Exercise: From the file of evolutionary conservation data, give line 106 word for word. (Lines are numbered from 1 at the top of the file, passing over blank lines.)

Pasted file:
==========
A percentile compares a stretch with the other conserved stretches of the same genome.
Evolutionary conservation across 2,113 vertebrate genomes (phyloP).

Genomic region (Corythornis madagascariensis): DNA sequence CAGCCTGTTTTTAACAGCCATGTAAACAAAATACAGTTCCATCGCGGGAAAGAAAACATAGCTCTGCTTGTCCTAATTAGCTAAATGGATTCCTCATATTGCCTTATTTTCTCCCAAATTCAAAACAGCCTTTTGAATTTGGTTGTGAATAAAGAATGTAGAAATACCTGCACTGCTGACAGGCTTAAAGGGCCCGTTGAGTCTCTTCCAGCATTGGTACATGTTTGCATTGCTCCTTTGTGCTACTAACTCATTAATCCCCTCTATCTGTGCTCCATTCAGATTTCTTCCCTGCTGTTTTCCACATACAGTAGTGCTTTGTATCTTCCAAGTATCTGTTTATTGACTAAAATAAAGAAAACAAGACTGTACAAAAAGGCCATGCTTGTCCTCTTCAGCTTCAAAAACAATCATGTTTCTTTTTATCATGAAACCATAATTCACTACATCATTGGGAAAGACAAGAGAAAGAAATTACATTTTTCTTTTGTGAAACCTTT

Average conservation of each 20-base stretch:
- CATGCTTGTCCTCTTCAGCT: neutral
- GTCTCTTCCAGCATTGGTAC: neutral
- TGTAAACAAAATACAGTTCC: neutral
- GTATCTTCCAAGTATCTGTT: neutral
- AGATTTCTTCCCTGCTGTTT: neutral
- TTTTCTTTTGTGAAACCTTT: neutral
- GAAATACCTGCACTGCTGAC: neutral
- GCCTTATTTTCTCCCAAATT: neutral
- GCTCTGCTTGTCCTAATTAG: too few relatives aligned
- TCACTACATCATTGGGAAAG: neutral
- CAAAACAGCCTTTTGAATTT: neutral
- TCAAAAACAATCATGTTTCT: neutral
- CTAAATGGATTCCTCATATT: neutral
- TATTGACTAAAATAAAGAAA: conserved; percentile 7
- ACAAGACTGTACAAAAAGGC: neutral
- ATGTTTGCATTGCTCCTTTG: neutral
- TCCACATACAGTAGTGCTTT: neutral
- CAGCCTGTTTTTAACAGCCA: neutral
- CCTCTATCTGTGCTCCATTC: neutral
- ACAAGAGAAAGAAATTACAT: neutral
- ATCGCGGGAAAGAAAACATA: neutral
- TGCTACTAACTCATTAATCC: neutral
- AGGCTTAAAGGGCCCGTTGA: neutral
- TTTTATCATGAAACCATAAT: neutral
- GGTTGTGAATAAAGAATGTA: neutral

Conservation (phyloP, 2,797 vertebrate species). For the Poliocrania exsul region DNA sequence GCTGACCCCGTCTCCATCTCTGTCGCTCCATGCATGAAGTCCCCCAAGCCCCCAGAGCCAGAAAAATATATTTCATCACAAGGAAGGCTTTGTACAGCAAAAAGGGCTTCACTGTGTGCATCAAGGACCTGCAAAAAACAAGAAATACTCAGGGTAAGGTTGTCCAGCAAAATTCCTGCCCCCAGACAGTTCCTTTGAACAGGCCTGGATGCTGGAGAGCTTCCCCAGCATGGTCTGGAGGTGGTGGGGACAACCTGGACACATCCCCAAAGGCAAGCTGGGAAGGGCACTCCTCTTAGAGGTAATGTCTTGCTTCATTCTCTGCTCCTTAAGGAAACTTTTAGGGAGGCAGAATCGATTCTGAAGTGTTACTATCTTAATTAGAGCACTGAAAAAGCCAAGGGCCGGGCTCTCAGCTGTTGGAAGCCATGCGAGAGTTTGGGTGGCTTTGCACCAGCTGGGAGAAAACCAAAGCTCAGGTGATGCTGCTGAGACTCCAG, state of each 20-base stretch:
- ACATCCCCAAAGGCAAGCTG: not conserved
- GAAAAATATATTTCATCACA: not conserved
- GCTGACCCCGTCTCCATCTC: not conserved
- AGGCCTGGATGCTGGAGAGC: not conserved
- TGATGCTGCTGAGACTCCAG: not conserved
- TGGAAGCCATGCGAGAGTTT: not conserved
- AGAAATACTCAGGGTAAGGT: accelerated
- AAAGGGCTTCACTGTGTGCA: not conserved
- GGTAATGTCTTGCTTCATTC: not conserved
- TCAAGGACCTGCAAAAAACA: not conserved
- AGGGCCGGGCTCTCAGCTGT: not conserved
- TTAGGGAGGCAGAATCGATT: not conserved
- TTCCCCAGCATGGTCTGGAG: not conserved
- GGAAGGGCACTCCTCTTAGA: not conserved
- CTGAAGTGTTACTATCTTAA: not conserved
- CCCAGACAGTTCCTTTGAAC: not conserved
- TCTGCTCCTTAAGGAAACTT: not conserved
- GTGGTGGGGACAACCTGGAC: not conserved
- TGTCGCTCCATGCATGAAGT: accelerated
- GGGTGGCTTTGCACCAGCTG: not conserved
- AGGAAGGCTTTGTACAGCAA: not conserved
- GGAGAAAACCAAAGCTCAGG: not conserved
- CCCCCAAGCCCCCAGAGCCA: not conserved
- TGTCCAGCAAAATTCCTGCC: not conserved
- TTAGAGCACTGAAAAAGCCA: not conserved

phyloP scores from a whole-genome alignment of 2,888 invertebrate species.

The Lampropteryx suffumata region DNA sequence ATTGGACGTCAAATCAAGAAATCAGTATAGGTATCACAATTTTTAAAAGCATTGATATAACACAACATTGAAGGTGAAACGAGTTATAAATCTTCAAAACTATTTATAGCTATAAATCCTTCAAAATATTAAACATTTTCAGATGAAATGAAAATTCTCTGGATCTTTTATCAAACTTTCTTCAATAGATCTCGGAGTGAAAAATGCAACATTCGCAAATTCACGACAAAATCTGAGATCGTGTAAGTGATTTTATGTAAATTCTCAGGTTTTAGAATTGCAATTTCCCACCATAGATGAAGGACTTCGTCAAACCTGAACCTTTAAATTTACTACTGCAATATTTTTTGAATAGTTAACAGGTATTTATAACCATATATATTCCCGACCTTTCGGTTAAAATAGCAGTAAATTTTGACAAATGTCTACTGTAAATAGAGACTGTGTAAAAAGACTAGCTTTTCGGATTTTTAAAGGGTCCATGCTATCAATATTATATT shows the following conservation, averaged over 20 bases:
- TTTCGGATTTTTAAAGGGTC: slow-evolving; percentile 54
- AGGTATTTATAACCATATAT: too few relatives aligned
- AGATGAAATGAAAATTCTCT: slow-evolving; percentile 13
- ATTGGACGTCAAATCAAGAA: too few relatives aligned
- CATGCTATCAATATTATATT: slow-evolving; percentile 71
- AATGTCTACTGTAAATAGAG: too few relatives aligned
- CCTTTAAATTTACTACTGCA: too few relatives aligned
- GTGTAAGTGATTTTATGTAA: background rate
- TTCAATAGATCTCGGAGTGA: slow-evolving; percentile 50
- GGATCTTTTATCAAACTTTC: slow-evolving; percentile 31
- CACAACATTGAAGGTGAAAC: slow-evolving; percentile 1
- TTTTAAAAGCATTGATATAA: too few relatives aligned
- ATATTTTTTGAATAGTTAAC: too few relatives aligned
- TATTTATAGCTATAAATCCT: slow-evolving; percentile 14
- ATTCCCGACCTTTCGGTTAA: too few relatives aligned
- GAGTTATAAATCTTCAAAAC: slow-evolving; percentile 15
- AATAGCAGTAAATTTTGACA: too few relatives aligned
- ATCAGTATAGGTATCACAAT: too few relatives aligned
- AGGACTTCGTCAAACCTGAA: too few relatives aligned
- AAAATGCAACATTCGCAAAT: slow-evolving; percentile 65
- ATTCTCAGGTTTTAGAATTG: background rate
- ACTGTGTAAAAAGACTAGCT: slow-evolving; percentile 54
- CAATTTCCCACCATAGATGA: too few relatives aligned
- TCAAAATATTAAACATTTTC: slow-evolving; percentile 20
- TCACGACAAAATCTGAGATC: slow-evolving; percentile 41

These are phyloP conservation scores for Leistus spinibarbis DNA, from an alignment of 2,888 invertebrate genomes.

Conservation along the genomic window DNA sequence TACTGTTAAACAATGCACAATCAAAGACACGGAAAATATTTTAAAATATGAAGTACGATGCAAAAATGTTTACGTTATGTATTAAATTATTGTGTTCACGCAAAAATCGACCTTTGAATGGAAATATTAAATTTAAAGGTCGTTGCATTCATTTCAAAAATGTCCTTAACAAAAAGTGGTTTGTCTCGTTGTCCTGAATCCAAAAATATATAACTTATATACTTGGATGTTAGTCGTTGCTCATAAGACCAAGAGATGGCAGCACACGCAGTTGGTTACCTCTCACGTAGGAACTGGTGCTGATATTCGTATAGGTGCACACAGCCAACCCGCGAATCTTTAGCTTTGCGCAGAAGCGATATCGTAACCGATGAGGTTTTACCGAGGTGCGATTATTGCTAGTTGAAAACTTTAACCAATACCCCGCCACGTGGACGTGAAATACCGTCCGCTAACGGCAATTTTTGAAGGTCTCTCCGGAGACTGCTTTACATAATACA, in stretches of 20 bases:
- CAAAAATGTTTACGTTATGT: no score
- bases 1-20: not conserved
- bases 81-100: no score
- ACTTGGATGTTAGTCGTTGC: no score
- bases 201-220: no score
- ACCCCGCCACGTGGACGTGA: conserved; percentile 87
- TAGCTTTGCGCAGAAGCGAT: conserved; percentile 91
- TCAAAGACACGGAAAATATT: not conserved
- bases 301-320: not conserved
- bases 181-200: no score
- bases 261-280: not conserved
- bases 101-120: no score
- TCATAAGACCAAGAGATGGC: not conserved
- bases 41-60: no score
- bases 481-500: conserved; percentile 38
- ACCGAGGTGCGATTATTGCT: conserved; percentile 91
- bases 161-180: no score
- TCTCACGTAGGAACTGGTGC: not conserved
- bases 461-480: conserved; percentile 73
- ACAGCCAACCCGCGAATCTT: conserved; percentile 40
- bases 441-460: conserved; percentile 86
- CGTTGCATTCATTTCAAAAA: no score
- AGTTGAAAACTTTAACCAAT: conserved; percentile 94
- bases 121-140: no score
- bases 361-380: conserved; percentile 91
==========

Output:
- CGTTGCATTCATTTCAAAAA: no score